In the hands of a talented artist, marble can become a highly realistic and detailed work. Understandably, the reliefs and intricacies can spark the desire to touch a finished sculpture in some people. But on top of endangering the piece by accidentally toppling it over, the act of touching a marble sculpture can also take away from the beauty of the material itself. The National Museum Wales has demonstrated what would happen if all visitors touched one of its famed marble vases. The results are revealing, to say the least.
The museum is home to The Jenkins Vase, named after Thomas Jenkins, a Classical art dealer who is thought to have acquired it in 1769. Made from a round Roman altar first recorded near Naples in 1489, it was transformed into a vase at some point in the 18th century. At 172 cm (67.7 inches) tall, it is truly a sight to see, even inspiring those who visit the museum to turn it into beautiful illustrations.
While the vase is not roped off, the museum hopes patrons will keep their distance—and their hands to themselves. A plaque in front of the vase reads in Welsh and English, “Please don't touch the vase. Museums have good reasons for asking people not to touch things. The vase is made from carved marble. If every visitor to the gallery touched it, it would soon be dirty.”
Below it, the staff has attached two marble hands—one encased and one free to be touched by the visitors. “We want you to touch this piece of marble,” they add. “Look at the difference between the surface people have been touching and the area that hasn't been touched.”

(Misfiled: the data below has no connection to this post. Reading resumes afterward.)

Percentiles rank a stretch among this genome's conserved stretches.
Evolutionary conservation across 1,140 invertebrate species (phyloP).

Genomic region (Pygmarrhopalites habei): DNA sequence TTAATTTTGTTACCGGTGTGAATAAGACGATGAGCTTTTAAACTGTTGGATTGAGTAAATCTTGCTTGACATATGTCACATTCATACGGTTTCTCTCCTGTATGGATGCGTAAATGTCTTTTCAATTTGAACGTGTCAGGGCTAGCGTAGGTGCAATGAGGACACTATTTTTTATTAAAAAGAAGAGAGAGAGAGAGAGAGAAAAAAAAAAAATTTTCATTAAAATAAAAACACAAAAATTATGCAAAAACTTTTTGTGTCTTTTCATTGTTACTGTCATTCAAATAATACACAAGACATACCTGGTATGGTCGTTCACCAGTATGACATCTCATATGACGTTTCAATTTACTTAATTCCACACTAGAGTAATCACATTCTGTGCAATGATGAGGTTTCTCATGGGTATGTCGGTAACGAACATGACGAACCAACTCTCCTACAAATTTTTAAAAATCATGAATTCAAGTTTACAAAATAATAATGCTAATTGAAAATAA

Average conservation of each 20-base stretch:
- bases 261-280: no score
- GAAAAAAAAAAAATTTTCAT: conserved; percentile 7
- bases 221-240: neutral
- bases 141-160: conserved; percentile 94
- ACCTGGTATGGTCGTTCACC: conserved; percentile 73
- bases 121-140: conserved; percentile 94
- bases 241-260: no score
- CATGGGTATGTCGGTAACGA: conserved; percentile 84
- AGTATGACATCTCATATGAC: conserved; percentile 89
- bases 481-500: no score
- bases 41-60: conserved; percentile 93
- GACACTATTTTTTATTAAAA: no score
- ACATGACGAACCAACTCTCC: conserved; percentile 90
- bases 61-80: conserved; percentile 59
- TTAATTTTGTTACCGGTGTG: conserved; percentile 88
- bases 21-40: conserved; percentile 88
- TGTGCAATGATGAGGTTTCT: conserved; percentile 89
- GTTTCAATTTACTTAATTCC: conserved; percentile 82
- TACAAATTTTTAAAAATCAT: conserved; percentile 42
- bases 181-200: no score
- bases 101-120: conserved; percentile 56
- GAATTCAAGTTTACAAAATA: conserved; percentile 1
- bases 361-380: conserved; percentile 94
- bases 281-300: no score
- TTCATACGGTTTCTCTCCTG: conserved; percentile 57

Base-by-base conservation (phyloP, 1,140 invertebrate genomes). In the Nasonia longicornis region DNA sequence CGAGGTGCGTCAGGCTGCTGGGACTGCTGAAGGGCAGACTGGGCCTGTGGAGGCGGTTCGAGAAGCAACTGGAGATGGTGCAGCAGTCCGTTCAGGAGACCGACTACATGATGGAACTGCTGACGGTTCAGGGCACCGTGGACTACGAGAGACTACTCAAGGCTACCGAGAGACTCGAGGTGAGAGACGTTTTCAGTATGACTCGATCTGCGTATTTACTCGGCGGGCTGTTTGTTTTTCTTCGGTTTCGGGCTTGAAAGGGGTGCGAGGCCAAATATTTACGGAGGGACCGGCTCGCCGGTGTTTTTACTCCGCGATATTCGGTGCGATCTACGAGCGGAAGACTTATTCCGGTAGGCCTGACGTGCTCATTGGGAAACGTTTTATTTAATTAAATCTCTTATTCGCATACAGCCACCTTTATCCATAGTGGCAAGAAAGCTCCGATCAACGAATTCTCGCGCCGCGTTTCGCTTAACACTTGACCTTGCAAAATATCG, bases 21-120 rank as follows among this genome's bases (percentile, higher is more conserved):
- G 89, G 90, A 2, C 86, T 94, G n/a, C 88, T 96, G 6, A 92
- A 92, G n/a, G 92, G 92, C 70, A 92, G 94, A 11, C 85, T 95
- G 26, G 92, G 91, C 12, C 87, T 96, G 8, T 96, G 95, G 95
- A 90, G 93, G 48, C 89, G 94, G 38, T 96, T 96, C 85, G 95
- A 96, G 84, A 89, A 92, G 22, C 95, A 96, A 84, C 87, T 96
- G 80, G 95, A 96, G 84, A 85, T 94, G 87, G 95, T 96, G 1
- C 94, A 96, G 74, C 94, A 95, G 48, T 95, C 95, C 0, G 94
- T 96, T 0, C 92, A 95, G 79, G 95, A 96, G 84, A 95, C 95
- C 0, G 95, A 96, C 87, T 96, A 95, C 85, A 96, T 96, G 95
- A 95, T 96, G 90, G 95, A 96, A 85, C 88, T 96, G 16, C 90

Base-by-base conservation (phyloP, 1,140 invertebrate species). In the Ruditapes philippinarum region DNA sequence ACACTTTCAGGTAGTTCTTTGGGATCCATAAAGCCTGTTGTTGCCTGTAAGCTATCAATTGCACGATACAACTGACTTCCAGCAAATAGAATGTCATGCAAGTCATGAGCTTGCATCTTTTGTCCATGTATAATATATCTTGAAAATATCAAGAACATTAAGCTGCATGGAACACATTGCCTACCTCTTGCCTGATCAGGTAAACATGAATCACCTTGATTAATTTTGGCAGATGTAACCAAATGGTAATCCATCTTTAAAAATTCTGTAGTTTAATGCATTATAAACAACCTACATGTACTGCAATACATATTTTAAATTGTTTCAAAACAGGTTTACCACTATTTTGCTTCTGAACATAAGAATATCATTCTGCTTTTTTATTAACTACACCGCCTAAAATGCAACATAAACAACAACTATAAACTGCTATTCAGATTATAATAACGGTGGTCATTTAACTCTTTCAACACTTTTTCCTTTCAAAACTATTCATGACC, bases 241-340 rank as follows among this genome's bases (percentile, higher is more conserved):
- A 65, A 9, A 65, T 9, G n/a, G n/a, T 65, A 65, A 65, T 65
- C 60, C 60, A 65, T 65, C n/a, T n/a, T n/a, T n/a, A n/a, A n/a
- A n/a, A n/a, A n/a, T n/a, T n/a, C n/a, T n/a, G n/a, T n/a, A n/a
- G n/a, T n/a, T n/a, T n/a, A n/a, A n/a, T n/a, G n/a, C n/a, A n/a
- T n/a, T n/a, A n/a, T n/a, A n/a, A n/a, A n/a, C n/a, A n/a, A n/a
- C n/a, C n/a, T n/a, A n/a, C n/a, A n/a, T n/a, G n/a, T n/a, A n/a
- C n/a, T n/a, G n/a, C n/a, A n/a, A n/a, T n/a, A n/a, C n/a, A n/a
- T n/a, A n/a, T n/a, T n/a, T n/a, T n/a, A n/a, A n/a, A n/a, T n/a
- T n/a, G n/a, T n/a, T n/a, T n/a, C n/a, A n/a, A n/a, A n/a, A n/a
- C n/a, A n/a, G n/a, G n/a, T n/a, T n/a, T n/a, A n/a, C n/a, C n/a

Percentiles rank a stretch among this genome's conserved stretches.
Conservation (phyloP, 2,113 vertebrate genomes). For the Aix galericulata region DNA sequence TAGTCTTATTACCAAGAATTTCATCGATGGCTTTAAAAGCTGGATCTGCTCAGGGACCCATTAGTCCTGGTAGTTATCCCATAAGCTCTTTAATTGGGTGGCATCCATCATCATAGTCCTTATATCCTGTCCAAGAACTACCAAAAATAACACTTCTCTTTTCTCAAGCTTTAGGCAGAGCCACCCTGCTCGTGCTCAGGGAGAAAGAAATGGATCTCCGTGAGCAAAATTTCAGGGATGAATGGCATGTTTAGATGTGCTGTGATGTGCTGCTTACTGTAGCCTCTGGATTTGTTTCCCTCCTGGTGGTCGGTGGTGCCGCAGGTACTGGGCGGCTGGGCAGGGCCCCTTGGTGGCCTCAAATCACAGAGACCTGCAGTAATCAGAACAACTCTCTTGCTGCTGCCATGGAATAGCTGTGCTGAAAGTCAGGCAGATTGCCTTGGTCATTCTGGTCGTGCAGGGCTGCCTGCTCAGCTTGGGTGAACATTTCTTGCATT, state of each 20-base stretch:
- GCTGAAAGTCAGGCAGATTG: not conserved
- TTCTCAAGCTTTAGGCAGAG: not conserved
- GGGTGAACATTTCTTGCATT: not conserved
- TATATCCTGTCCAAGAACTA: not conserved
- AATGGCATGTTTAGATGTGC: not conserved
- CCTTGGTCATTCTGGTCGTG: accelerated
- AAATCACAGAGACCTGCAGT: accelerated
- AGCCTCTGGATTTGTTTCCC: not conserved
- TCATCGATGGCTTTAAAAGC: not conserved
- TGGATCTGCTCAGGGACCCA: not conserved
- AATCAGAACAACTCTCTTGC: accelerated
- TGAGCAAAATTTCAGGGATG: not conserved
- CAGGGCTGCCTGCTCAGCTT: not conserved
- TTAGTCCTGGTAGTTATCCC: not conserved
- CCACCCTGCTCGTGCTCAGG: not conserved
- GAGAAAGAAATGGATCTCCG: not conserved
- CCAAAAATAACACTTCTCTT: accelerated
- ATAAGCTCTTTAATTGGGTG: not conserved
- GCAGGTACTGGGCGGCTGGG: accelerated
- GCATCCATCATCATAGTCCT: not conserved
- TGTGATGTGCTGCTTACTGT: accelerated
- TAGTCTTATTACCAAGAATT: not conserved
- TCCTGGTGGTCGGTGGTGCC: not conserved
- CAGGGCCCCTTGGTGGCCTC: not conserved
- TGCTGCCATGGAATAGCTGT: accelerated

The area that has been touched is significantly dirtier than the one behind glass. The enclosed, untouched piece retains the pristine white of the marble, while the other has become a shade of beige, with dirt mounting at the creases, accidentally darkening the details and even making it look cartoonish.
On top of dirt, excessive rubbing can even lead to sculptures losing their details. For example, the bronze statue of St. Peter in St. Peter's Basilica in the Vatican has had its foot worn down from the thousands of visitors that touch it every year. As appealing as it is to some to touch these pieces, observing them at a distance keeps them safe and will allow them to be marveled at by many more in years to come.
The National Museum Wales is home to The Jenkins Vase, named after Thomas Jenkins, a Classical art dealer who is thought to have acquired it in 1769.
We have an exciting rugby weekend in Cardiff and we're starting to see trophies everywhere! We think our Jenkins Vase is a winner but it's probably a bit too heavy to lift! #SixNations2019 #nationalmuseumwales pic.twitter.com/ig0UbvnZom
— FriendsofNMW (@NmwFriendsof) March 16, 2019